Suffolk then go on to explain that potential competitors need to demonstrate suitable case studies demonstrating capabilities in large infrastructure projects, and information on multi-disciplinary collaborative experience, including BIM level 2 compliance. There are plenty of architectural firms who can claim this, but very few with experience applying these skills to major bridge works.
Successful hoop-jumpers will be delighted to discover they qualify for a £10,000 honorarium, which is very good by RIBA standards and will cover a small part of the costs for their site visit, interview and six presentation boards. These are to include not just one, but two entirely separate designs for each of the two main bridges, which strikes me as quite excessive, like buying one cow and expecting it to provide the milk of two.
You may wonder how the five competing architects will come up with feasible, buildable, and economic bridge design concepts, given that at this stage they will not yet have consummated the intended arranged marriage with the incumbent engineering consultant. Suffolk helpfully suggest that they could invite a friendly neighbourhood structural engineer onto their team. I will be interested to see how many engineers take up this offer, as Suffolk make it repeatedly clear that WSP|PB will be carrying out all the engineering once the project progresses for real. What engineer will pour their creativity into a contest with no carrot of a possible design appointment, only to see another engineer take on their output and gain all the credit?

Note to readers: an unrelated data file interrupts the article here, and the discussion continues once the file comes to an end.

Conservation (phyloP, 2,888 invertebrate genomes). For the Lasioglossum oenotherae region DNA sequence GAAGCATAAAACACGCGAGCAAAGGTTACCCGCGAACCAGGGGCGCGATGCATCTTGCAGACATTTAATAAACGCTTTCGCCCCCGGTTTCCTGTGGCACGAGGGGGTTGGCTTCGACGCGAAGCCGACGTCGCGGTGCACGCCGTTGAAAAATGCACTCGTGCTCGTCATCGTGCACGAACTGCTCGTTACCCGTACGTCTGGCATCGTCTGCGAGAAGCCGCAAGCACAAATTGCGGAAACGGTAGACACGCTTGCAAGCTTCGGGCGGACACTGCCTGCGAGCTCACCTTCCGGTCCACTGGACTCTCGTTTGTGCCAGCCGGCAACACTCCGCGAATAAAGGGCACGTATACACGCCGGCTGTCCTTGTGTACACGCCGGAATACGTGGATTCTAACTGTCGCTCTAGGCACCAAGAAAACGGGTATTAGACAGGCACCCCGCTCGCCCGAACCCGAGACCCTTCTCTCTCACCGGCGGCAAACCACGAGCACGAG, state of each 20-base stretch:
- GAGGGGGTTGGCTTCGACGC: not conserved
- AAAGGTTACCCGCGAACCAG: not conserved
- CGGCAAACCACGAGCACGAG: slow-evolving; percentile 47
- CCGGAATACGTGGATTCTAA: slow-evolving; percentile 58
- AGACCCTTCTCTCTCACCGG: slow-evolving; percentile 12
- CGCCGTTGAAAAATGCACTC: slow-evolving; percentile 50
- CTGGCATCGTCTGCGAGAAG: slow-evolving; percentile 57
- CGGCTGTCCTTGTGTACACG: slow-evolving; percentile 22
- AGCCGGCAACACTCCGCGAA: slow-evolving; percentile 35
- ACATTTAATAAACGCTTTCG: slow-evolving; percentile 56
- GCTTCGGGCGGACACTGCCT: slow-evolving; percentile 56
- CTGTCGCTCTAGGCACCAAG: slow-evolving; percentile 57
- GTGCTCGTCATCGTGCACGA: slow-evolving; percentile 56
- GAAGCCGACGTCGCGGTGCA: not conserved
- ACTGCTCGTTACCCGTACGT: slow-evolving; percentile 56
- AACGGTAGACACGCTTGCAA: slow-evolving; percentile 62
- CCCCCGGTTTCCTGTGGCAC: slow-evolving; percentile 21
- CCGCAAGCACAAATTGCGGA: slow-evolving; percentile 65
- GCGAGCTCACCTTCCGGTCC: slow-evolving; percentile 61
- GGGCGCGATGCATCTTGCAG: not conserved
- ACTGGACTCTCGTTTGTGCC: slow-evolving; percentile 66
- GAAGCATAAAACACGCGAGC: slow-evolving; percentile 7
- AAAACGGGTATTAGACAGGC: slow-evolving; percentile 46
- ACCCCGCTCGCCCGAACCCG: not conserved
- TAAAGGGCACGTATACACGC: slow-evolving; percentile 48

In the world in which this contest lives, however, engineers are not creative, and their input is not valued. The opportunity for genuine collaborative teams to come up with exciting, attractive and practical solutions may be replaced by a good old fashioned pretty picture parade. I think almost everyone involved in this kind of work on a regular basis knows that this is not how landmark bridge design works best.
Competition entries will be evaluated for quality, appropriateness, buildability etc, and this will account for 60% of each entrant's tender marks. The remaining 40% is for a lump sum fee proposal to provide the necessary architectural services. Yes, a lump sum to undertake design even though they cannot possibly know which of their concepts will be taken forward, or how much those concepts may change during further development. The winner will be the entrant with the highest combined score, raising the very real possibility (as in other similar exercises) that the design taken forward is second or third best, if the fee is low enough.
I will be blunt: I think the way this competition has been set up flies in the face of pretty much everything that is understood about how to procure good bridge design. The prequalification criteria are calculated to exclude the talented and capable, and the promoter's attitude to the value of creative engineering design is simply disgraceful.
Am I disgruntled simply because I'm excluded from a chance to show what I can offer as an engineer? Yes, my grapes are sour, this is true. I will, of course, follow progress with great interest (first, to see whether they back away from any of the currently stated prequalification criteria). For all its flaws, I'm sure interesting designs will be generated by people capable of doing a reasonable job ...